Many parents anxiously anticipate spring’s arrival as a time to get their kids outside to play more often. In fact, the National Wildlife Federation, along with more than 200 health, conservation, youth, and other organizations, and 16,300 Americans are urging the surgeon general to make time outdoors a health priority for children.
A new study released by the Kaiser Family Foundation finds that daily media use among young kids and teens is up dramatically from five years ago. The average American child aged 8 to 18 now spends seven hours, 38 minutes each day plugged in. But there are things parents can do to ensure their kids are unplugging and connecting with nature.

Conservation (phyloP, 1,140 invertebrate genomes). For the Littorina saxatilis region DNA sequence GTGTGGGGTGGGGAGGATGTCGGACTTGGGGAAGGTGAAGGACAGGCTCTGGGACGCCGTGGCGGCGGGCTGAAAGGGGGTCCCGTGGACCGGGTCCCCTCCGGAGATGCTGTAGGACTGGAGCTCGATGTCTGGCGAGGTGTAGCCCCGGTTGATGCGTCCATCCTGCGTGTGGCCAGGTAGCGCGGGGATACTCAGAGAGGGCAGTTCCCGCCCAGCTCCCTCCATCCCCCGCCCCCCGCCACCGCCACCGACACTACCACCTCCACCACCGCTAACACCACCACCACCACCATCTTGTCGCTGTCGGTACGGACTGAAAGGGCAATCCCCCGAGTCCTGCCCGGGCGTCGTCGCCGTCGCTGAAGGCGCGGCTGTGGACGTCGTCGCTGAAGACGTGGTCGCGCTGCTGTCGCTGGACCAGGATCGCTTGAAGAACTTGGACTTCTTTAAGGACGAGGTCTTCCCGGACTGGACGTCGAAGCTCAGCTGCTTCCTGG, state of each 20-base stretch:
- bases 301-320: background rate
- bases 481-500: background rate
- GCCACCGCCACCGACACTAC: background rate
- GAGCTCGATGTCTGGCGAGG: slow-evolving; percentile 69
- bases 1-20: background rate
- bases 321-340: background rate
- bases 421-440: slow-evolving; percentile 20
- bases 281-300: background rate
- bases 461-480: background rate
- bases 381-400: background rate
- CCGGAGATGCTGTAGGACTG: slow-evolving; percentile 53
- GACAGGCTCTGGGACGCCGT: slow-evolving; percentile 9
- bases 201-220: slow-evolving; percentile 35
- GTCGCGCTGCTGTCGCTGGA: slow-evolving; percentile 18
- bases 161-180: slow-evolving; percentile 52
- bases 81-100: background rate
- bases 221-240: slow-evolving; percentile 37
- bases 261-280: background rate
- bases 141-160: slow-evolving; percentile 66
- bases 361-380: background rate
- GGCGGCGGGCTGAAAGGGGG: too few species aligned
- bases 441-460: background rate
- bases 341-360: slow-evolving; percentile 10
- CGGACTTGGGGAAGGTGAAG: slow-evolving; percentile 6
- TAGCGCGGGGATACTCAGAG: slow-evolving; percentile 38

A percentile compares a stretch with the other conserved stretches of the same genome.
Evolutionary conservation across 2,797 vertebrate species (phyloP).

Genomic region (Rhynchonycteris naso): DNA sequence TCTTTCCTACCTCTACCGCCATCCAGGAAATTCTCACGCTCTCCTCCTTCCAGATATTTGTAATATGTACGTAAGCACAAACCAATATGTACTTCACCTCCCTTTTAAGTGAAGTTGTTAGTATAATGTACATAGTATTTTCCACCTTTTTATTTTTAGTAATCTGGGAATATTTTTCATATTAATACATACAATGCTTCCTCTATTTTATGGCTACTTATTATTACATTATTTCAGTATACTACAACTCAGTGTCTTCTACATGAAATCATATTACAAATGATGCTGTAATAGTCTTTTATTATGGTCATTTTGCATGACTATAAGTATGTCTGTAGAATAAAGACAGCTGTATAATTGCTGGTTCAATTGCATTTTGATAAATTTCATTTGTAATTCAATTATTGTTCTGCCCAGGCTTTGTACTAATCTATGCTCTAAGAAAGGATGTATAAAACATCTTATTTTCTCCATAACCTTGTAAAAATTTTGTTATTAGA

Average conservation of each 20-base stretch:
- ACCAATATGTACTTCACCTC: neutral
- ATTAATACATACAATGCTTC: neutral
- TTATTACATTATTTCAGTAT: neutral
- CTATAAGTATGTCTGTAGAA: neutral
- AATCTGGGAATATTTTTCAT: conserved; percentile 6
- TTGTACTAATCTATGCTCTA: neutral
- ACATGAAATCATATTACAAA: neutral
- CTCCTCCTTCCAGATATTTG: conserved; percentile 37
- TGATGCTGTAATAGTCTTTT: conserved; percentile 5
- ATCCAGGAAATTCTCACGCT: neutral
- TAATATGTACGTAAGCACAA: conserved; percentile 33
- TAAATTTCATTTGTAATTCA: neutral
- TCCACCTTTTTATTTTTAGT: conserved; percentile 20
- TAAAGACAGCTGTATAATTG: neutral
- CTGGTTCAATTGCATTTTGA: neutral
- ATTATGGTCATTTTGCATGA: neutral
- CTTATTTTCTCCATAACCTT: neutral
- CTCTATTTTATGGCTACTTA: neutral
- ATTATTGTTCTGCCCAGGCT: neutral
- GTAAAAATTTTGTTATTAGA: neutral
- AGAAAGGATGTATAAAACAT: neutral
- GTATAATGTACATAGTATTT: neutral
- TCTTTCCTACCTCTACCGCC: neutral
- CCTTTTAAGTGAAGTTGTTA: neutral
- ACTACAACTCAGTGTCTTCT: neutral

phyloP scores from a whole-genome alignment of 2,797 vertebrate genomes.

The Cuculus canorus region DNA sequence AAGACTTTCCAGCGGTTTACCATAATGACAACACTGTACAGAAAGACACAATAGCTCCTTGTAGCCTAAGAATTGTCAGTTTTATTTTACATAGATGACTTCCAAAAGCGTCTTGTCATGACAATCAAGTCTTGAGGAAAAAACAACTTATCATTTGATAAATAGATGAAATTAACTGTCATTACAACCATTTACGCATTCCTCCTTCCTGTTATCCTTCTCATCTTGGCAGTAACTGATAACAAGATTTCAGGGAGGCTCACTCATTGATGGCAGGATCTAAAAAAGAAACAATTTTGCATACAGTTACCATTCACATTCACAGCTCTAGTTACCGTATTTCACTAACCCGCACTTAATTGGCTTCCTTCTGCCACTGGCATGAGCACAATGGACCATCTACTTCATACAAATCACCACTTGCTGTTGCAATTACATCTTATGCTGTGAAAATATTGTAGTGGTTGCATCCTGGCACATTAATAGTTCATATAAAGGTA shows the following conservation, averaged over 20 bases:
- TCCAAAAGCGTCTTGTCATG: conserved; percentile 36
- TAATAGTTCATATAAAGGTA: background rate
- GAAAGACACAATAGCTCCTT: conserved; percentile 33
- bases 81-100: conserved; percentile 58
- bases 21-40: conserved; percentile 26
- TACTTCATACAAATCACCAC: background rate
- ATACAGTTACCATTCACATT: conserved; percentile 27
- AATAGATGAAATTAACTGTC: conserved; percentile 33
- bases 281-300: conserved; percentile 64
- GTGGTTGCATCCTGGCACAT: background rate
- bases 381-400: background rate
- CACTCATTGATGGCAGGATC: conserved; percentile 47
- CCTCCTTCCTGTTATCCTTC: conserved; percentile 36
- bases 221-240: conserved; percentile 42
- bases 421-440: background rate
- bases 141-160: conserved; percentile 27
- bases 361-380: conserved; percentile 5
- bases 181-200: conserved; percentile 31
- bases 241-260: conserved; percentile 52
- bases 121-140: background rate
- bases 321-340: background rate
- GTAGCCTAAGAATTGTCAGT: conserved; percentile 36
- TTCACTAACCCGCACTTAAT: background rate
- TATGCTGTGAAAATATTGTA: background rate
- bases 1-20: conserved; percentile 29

For school-aged kids, experts suggest parents set up outdoor play dates with other kids at parks, zoos or nature centers.
Going on a discovery walk together and pointing out interesting things along the way is another tool to help kids appreciate the outdoors.
Purchasing a few inexpensive items like a bird feeder, magnifying glass and binoculars can provide hours of outdoor enjoyment for kids of all ages. Planting a tree or garden together, caring for it and watching it grow is another option.